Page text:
Daria Istrate, Harvard MBA, Consultant, Healthcare Sector
Fresh out of college, with limited family obligations, I perceived little to no difference between the women and men I worked with in consulting or interacted with during my MBA studies. As I advanced in my career journey, however, I observed more and more challenges faced by women in the workplace and came to understand how those challenges affect women’s progression.
1. The Exclusive “Casual Intensity”
Many of the challenges that women face in the workplace are gender-specific and different from the ones men experience. The challenges may seem small at first, but they add up to such an extent that sometimes they result in career delays or an indefinite “layover” in a middle-management position. One issue that I myself have experienced in corporate America is being labeled “aggressive” and facing the potential penalty that comes with that label. I am a driven, ambitious, results-oriented, and very capable professional—and I wonder if a man with similar traits and aspirations would receive a similar label. I also come from a European culture that tends to be more direct, even blunt, than most Americans, and although I have spent the last ten years living and working in the U.S., some of that behavior still manifests itself. I tend to err on the side of assertiveness in my day-to-day interactions with my co-workers, bosses, and direct reports—a trait that is not traditionally expected from or associated with women in this country.
Traditional expectations are what trigger unconscious biases: social stereotypes about certain groups of people that individuals form outside their own conscious awareness. Problems then arise when what people expect from others does not match the reality. For example, one might expect women to be warm and caring, men to be firm and decisive. One would then be taken aback by a woman who doesn’t display a motherly instinct or, in my case, a woman who’s very assertive.
What’s frequently expected and rewarded in women, within the American corporate environment, is a “casual intensity” that combines hard work with fun. I was given this feedback with white gloves, wrapped in an overall positive communication that needed to be read between the lines. In fact, I had to look the phrase up because I had no idea what it meant. “Casual intensity” sounds good in theory, and it’s something that’s also rewarded in other parts of the world, but the way it is implemented in the U.S. and particularly on the West Coast is troublingly gender-specific. Men tend to have an easier time displaying and getting credit for the elusive “casual intensity,” while still achieving their goals and being career-driven. For women, by contrast, displaying the right balance of hard work and fun is more difficult, if you want to avoid censure for being too “aggressive.” It’s something that I myself continue to work on.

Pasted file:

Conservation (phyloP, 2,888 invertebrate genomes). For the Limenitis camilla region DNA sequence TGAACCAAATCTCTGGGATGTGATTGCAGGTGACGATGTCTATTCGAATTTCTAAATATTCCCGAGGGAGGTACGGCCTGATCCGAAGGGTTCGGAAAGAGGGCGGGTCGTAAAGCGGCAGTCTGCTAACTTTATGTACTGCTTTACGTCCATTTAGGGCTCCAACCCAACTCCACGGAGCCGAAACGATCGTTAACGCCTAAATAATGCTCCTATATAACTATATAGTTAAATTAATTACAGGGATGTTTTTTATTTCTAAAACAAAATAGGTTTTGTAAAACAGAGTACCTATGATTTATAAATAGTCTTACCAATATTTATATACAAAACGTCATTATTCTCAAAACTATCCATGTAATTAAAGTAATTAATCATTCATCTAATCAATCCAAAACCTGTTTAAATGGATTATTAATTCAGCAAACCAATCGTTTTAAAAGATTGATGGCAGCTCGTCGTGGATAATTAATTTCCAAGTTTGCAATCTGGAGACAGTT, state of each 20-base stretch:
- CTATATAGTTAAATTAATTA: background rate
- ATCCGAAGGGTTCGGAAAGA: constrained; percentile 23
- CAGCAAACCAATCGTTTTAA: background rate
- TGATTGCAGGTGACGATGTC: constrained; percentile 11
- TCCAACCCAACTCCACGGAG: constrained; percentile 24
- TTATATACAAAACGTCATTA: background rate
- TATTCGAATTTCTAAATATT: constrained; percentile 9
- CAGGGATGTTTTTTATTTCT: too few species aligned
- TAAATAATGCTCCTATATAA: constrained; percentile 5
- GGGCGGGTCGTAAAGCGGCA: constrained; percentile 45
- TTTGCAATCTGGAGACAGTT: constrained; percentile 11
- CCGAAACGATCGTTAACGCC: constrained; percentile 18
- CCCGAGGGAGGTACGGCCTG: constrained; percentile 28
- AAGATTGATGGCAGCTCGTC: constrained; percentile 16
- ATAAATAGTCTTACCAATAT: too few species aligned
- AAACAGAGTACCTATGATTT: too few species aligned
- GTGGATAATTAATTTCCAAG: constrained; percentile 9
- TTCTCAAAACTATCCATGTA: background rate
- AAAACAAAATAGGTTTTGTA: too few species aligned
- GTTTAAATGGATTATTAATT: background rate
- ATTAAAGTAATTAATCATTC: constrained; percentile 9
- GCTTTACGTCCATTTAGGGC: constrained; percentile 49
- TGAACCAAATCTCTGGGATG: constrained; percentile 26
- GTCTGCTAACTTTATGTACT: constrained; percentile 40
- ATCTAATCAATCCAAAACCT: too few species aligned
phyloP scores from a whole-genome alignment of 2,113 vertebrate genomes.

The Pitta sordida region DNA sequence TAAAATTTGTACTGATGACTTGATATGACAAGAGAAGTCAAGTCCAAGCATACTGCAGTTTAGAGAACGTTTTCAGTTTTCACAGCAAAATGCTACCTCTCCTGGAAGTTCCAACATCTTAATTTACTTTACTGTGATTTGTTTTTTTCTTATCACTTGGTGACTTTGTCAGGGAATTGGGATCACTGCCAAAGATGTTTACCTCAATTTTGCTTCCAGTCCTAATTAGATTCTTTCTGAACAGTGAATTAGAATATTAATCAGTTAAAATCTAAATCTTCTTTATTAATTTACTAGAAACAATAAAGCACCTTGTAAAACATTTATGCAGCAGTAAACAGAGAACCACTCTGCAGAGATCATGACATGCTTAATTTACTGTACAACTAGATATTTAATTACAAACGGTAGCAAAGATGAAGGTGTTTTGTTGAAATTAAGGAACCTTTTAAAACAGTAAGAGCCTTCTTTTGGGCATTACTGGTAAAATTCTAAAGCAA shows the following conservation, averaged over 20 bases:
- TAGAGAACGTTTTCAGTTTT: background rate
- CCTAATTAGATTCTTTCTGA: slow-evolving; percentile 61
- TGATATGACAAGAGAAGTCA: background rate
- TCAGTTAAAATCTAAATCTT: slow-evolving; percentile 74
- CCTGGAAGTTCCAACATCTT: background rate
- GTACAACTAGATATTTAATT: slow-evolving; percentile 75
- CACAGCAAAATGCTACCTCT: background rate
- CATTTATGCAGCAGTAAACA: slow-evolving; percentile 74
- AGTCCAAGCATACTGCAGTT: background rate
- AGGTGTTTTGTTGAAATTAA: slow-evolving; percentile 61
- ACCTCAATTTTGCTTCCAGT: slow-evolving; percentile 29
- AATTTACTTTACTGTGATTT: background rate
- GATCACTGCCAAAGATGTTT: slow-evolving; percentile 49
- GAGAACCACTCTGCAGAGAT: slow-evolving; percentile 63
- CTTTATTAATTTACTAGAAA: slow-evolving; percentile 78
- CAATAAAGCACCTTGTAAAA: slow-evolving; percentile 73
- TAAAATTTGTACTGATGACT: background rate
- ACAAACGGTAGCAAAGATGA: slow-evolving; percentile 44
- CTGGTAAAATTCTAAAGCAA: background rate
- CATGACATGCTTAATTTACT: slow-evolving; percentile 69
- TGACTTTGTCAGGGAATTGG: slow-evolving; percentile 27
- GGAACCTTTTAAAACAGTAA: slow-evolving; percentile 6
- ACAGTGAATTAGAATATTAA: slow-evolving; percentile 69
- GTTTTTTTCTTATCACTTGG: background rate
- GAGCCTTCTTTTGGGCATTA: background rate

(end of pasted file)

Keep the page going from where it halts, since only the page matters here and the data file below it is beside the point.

2. Imposter Syndrome—Individual or Systemic?
A lot has been written about the imposter syndrome—feelings of self-doubt and personal incompetence that persist despite your education, experience, and accomplishments. A common reaction to this feeling is to work harder than anyone else, in order to get in front and prove yourself. I believe the syndrome can start early in childhood; at least it did for me. The general consensus in my family was that my brother was a genius, a world-class chess champion, whereas I did well in school because I was a hard worker. My older brother also did well in school when he applied himself, in spite of his busy schedule of training and competing. For him, however, academic excellence came with ease and was done as needed, while for me it was a full-time job and my sole focus.
Thirty years later, I am still battling the consequences of this family dynamic in my everyday life. Some may argue that it has translated into a solid work ethic, but I feel that with every new job, new role, or a new promotion comes with a lot of pressure to prove something (to myself; to the world; to both?) and that if I don’t excel at every part of my job, I will betray the fact that I don’t deserve to hold that position. I believe that this problem is systemic rather than individual, and that women experience it more often than men. The familial dynamic I described—in which the son is deemed naturally talented while the daughter is viewed as excelling only through hard work—did not occur just in my family; it is something that many young girls grow up with and then need to overcome later in life. Usually the dynamic’s effects are subtle, occurring in your subconscious, but it stays with you nonetheless, influencing you in ways that are often hard to identify.
With all the demands on our time and our lives, it is important to set aside mental and physical space to reflect, and also to be an active participant in your own life. Women’s groups and communities can help you in this process. We should all take the time to identify and engage with the right group(s), and always remember that we’re not alone! Change starts with each one of us.
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